As someone who has faced health challenges and worked with hundreds of clients who have had their own, I have a felt sense of what a unique, frustrating and scary experience it is.
That’s the not-so-great news. Here’s some of the good news: Our bodies are amazingly strong, and resilient, and inherently know how to heal. Our bodies are MUCH smarter than we are. After all, if we were in charge of even healing a cut on our finger, wouldn’t we bungle up the job, really? We’d forget to do the thing every so many hours or we’d apply to much of the salve we were supposed to use and it’d smear everywhere and miss the area anyway or we’d just simply forget to do what needed doing and it wouldn’t heal. But in real life, the body is mostly in charge of healing and guess what? It automatically heals. (With significant help from professionals sometimes, but still.) The body knows what to do.
More good news: We need support and love from other people all the time, and having health challenges can force us to accept those things from others. It can also force us to SLOW DOWN (something many of us struggle with). The body doesn’t heal without rest. The brain does not heal without relationships. So guess what? Health challenges make you do stuff like take time off from work and make play dates with your favorite people. That is actually a very good thing.
Now, I want to address the shadow side of health challenges, of which there are many. It can be demoralizing. Depressing. Anxiety-producing(!). Lonely. Annoying. Infuriating.
I have some suggestions:
Say No to everything extra (especially if you are in the thick of having symptoms). It can either wait or it wasn’t that important anyway. On the board of some organization? Resign. Responsible for that weekly task at the office that someone else could easily do? Pass it. Are you the person who everyone else relies on to get things done? Re-brand that identity you have created. Do YOU first.
I know, it’s really hard to ask for help. ASK FOR HELP. You are going to have to re-train your brain to think before doing something – “is this something I could get someone to help me with?” Things like, mowing your own lawn. Driving yourself to doctor’s appointments that are scary or at least could be scary (if you’re getting test results, for instance! Bring someone with you, always!). Cooking all of your own food. Cleaning your own bathroom. Ask for help. The people who love you WANT to help. Offer them that opportunity.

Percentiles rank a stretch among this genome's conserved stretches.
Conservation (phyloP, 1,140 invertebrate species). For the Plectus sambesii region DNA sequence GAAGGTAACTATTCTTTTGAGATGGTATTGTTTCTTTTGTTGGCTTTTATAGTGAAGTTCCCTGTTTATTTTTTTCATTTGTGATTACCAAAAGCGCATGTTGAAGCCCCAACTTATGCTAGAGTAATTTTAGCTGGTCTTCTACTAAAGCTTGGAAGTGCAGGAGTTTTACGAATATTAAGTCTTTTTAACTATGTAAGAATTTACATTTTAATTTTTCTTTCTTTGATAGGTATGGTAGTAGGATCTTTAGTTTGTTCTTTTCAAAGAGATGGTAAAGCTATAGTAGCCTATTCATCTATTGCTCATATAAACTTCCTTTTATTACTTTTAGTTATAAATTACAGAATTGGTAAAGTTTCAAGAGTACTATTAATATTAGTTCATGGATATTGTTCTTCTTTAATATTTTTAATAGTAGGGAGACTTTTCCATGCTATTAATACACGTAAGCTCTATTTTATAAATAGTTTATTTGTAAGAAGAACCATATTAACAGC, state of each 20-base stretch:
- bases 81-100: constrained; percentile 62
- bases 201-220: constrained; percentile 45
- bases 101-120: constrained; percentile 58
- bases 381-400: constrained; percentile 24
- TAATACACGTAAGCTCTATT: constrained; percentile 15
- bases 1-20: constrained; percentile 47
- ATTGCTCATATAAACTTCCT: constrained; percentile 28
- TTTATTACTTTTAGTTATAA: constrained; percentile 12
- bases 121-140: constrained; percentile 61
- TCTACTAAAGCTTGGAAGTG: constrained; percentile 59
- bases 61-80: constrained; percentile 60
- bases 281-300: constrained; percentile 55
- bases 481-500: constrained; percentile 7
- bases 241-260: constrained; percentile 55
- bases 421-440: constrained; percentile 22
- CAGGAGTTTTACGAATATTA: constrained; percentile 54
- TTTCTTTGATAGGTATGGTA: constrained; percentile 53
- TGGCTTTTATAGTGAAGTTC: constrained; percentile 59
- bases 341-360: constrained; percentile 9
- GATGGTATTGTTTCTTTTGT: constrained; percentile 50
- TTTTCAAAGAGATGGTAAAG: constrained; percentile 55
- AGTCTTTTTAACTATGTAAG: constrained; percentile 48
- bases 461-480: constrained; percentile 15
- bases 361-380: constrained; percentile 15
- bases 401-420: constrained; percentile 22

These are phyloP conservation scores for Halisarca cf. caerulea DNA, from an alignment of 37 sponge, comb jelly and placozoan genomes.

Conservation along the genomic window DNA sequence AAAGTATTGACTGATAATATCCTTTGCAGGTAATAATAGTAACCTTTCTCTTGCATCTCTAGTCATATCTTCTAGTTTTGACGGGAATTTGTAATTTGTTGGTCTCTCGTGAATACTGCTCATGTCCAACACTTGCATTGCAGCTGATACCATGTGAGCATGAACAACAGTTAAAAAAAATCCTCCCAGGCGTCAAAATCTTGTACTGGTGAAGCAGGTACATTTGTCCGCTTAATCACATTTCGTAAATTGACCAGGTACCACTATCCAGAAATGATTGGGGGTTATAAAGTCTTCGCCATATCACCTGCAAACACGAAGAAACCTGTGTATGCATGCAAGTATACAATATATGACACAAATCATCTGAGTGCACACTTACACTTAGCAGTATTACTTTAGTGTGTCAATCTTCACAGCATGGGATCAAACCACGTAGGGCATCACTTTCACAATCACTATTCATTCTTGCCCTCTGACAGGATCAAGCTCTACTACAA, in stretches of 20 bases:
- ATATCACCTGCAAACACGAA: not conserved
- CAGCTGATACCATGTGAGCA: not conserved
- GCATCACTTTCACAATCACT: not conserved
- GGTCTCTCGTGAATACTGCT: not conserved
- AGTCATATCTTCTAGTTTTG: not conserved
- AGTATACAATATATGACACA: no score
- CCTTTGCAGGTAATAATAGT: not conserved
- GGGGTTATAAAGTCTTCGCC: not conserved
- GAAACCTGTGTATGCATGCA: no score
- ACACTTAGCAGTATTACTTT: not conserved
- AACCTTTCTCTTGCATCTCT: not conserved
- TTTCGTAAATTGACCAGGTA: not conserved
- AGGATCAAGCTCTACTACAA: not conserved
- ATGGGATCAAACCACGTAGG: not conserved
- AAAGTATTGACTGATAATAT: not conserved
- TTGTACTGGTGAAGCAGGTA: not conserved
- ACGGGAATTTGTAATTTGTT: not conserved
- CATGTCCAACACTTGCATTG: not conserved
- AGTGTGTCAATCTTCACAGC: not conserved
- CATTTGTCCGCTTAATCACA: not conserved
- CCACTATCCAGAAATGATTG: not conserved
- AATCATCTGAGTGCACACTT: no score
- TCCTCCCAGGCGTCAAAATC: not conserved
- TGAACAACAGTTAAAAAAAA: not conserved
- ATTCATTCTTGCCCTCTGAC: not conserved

If that means you need to spend some money to treat yo’self, DO IT (within reason! Don’t buy a boat on credit, please!). Hang out with people who make you laugh. Watch only fun, sweet, upbeat movies and shows on Netflix, etc.
Try not to skip them. It’s tempting to push those feelings down, and frankly, we live in a culture that encourages it. “Keep calm and carry on,” “Attitude is everything,” “Every day is a gift; that’s why they call it the present.” Okay, yes, sure, these things can be true BUT not exclusively. Feelings are a rich tapestry and that tapestry is made up of ALL feelings, not just happiness, joy and contentment. Anyone who tells you different is full of it. Not only that, but in order to feel happiness, joy and contentment, we HAVE to feel all the other feelings too. It’s just how it works. You tamp down some feelings, you are tamping down all of them. So let yourself feel what you need to feel, when you are feeling it. Sadness, grief, rage, frustration, anger. Let them wash over you like a huge wave that knocks you down. That wave will recede and you will get back up.
Because it’s a <bleeeeeeeeep> anyway, and when you’re having health challenges, especially so. The last thing you need on top of whatever symptoms you may be having is anxiety symptoms. If you don’t know much about how to take care of anxiety, may I recommend contacting a therapist? Find one who you feel comfortable with (#1) and who you feel you can be honest with, warts and all, about how you’re really doing (#2). Medication may also be needed, in which case you’d want to make an appointment with a prescriber (I recommend either a psychiatrist or a psychiatric nurse practitioner (PMHNP)) who can talk to you about options. There’s a lot of misinformation out there about psychotropic medication, including that it’s addictive, will change your personality, etc. Bullshit. For some people it’s a life-saver. If you’re one of those people, take the life-saver if you need it.
Even if you have the rarest form of the rarest disease, there are others out there that are at least struggling with some of the same symptoms you are. Find those people. Not sure how? Well, the internet is a great place to start. I’d also recommend calling local hospitals to see if they know of any support groups for ________. Not support-group-friendly? Try it anyway. If you hate the support group, I promise you can get up and leave and no one is going to tackle you and sit on you to stay. What is more likely to happen is that you will show up terrified, sit down, listen to others and realize that you are not alone, which is a HUGE and important thing for you to feel right now, because having health challenges can be extremely lonely. From there, get a couple of numbers, start texting with the people who were friendly and/or compassionate, and maybe set up some coffee dates. Please don’t underestimate how important it is to be with others who get it. Yes, your partner or best friend or friend group folks are wonderful and they really care, but they aren’t going to totally get it, and that’s okay. You also need at least one person who gets it.
And lastly, I would be remiss if I did not recommend my friend and colleague Lauren Selfridge’s amazing podcast to you, “This is Not What I Ordered,” about living with chronic illness and other health challenges. It is a delight, and definitely worth a listen.